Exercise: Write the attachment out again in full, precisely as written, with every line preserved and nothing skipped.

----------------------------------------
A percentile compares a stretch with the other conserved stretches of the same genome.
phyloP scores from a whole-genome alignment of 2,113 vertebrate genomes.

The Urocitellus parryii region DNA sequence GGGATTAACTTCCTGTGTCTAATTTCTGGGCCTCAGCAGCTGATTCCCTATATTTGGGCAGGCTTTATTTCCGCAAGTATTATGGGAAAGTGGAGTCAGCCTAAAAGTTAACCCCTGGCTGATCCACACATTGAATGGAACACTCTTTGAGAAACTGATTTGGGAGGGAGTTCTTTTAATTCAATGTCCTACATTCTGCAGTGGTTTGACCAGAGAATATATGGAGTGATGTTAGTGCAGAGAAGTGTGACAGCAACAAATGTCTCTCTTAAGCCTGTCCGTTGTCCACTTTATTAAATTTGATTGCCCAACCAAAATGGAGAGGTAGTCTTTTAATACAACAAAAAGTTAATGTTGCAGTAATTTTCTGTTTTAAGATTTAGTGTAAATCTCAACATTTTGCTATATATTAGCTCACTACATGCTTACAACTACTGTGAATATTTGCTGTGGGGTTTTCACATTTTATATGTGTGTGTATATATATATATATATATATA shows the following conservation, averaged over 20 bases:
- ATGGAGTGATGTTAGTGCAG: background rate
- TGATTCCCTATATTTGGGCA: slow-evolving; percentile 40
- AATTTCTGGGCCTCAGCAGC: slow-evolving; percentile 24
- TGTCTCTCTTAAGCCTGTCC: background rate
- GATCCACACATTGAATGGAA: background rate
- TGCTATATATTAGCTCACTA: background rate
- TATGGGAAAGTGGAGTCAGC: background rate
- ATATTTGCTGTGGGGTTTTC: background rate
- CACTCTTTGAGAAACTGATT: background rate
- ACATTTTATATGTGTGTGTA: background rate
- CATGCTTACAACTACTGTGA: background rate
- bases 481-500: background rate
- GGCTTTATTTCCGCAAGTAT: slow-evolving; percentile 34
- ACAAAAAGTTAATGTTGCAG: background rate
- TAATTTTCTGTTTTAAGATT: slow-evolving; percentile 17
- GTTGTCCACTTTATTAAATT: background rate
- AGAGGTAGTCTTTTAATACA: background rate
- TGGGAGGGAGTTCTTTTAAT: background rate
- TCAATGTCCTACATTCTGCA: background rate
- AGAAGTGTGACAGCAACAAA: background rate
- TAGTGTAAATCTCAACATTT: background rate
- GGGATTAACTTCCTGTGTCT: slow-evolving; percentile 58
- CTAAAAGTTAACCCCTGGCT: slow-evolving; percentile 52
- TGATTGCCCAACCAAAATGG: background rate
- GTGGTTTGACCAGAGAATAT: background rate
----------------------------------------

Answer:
A percentile compares a stretch with the other conserved stretches of the same genome.
phyloP scores from a whole-genome alignment of 2,113 vertebrate genomes.

The Urocitellus parryii region DNA sequence GGGATTAACTTCCTGTGTCTAATTTCTGGGCCTCAGCAGCTGATTCCCTATATTTGGGCAGGCTTTATTTCCGCAAGTATTATGGGAAAGTGGAGTCAGCCTAAAAGTTAACCCCTGGCTGATCCACACATTGAATGGAACACTCTTTGAGAAACTGATTTGGGAGGGAGTTCTTTTAATTCAATGTCCTACATTCTGCAGTGGTTTGACCAGAGAATATATGGAGTGATGTTAGTGCAGAGAAGTGTGACAGCAACAAATGTCTCTCTTAAGCCTGTCCGTTGTCCACTTTATTAAATTTGATTGCCCAACCAAAATGGAGAGGTAGTCTTTTAATACAACAAAAAGTTAATGTTGCAGTAATTTTCTGTTTTAAGATTTAGTGTAAATCTCAACATTTTGCTATATATTAGCTCACTACATGCTTACAACTACTGTGAATATTTGCTGTGGGGTTTTCACATTTTATATGTGTGTGTATATATATATATATATATATA shows the following conservation, averaged over 20 bases:
- ATGGAGTGATGTTAGTGCAG: background rate
- TGATTCCCTATATTTGGGCA: slow-evolving; percentile 40
- AATTTCTGGGCCTCAGCAGC: slow-evolving; percentile 24
- TGTCTCTCTTAAGCCTGTCC: background rate
- GATCCACACATTGAATGGAA: background rate
- TGCTATATATTAGCTCACTA: background rate
- TATGGGAAAGTGGAGTCAGC: background rate
- ATATTTGCTGTGGGGTTTTC: background rate
- CACTCTTTGAGAAACTGATT: background rate
- ACATTTTATATGTGTGTGTA: background rate
- CATGCTTACAACTACTGTGA: background rate
- bases 481-500: background rate
- GGCTTTATTTCCGCAAGTAT: slow-evolving; percentile 34
- ACAAAAAGTTAATGTTGCAG: background rate
- TAATTTTCTGTTTTAAGATT: slow-evolving; percentile 17
- GTTGTCCACTTTATTAAATT: background rate
- AGAGGTAGTCTTTTAATACA: background rate
- TGGGAGGGAGTTCTTTTAAT: background rate
- TCAATGTCCTACATTCTGCA: background rate
- AGAAGTGTGACAGCAACAAA: background rate
- TAGTGTAAATCTCAACATTT: background rate
- GGGATTAACTTCCTGTGTCT: slow-evolving; percentile 58
- CTAAAAGTTAACCCCTGGCT: slow-evolving; percentile 52
- TGATTGCCCAACCAAAATGG: background rate
- GTGGTTTGACCAGAGAATAT: background rate